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Nietzsche and the Madman

Nietzsche and The Madman – A Culture Without God
Friedrich Nietzsche wrote his famous, one-page essay, “The Madman,” for the periodical, Gay Science, in 1887. Modern culture in “the age of science and reason” had just declared, “God is Dead!” Nietzsche used his Madman to ask if Western culture was really ready for the philosophical ramifications of “killing God?”

Nietzsche and The Madman – “I Seek God”
Here is the original Nietzsche essay, The Madman:1

“Have you not heard of that madman who lit a lantern in the bright morning hours, ran to the market place, and cried incessantly: "I seek God! I seek God!"--As many of those who did not believe in God were standing around just then, he provoked much laughter. Has he got lost? asked one. Did he lose his way like a child? asked another. Or is he hiding? Is he afraid of us? Has he gone on a voyage? emigrated?--Thus they yelled and laughed.

“The madman jumped into their midst and pierced them with his eyes. "Whither is God?" he cried; "I will tell you. We have killed him--you and I. All of us are his murderers. But how did we do this? How could we drink up the sea? Who gave us the sponge to wipe away the entire horizon? What were we doing when we unchained this earth from its sun? Whither is it moving now? Whither are we moving? Away from all suns? Are we not plunging continually? Backward, sideward, forward, in all directions? Is there still any up or down? Are we not straying, as through an infinite nothing? Do we not feel the breath of empty space? Has it not become colder? Is not night continually closing in on us? Do we not need to light lanterns in the morning? Do we hear nothing as yet of the noise of the gravediggers who are burying God? Do we smell nothing as yet of the divine decomposition? Gods, too, decompose. God is dead. God remains dead. And we have killed him.”

Nietzsche and The Madman – “God is Dead”
“How shall we comfort ourselves, the murderers of all murderers? What was holiest and mightiest of all that the world has yet owned has bled to death under our knives: who will wipe this blood off us? What water is there for us to clean ourselves? What festivals of atonement, what sacred games shall we have to invent? Is not the greatness of this deed too great for us? Must we ourselves not become gods simply to appear worthy of it? There has never been a greater deed; and whoever is born after us--for the sake of this deed he will belong to a higher history than all history hitherto.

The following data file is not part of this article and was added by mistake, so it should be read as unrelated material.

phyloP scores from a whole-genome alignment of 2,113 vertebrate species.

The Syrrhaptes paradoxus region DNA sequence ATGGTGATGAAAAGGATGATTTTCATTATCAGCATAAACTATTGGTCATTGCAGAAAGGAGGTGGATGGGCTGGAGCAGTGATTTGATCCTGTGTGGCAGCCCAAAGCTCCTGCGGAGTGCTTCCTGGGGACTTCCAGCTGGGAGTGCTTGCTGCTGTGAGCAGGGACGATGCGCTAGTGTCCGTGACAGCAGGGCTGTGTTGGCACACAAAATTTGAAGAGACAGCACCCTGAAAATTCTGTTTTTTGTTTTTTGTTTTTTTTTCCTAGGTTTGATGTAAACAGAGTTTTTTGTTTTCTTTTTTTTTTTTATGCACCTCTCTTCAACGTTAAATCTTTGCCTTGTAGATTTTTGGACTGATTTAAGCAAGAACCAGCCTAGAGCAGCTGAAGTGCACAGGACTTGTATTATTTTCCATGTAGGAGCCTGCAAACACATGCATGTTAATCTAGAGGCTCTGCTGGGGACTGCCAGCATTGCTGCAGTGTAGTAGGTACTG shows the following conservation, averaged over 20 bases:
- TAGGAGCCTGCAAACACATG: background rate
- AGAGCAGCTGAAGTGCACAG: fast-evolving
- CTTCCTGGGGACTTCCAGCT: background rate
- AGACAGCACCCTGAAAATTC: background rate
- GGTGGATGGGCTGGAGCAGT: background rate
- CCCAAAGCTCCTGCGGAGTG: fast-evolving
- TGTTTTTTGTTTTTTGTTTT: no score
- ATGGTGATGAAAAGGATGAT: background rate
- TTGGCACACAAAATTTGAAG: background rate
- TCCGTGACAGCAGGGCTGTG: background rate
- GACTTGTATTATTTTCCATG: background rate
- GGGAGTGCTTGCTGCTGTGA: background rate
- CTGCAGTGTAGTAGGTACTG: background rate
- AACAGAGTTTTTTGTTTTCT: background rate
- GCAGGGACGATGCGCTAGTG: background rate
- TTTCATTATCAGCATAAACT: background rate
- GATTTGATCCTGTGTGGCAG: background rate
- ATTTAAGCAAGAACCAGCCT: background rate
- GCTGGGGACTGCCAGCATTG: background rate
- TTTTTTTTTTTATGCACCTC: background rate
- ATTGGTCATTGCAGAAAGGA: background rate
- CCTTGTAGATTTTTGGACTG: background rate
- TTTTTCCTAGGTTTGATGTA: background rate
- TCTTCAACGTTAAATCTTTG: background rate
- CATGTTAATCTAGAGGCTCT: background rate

“Here the madman fell silent and looked again at his listeners; and they, too, were silent and stared at him in astonishment. At last he threw his lantern on the ground, and it broke into pieces and went out. "I have come too early," he said then; "my time is not yet. This tremendous event is still on its way, still wandering; it has not yet reached the ears of men…”

Nietzsche and The Madman – “God is Dead”
Over a hundred years after Nietzsche and The Madman, the news of God’s death has finally reached ‘the ears of man.’ The horizon defining the limits of our world has been wiped away. The center holding us in place has vanished. Our age, which more and more is coming to be called postmodern, finds itself afloat in a pluralism of perspectives, a plethora of philosophical possibilities, but with no dominant notion of where to go of how to get there. A near future of cultural anarchy seems inevitable.2

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1 Friedrich Nietzsche, “The Madman,” Gay Science, para. 125 (1882, 1887), in The Portable Nietzsche, trans. Walter Kaufmann (New York: Viking, 1954), pp. 95-96.
2 James W. Sire, The Universe Next Door, 4th ed. (Illinois: InterVarsity Press, 2004), p. 212.

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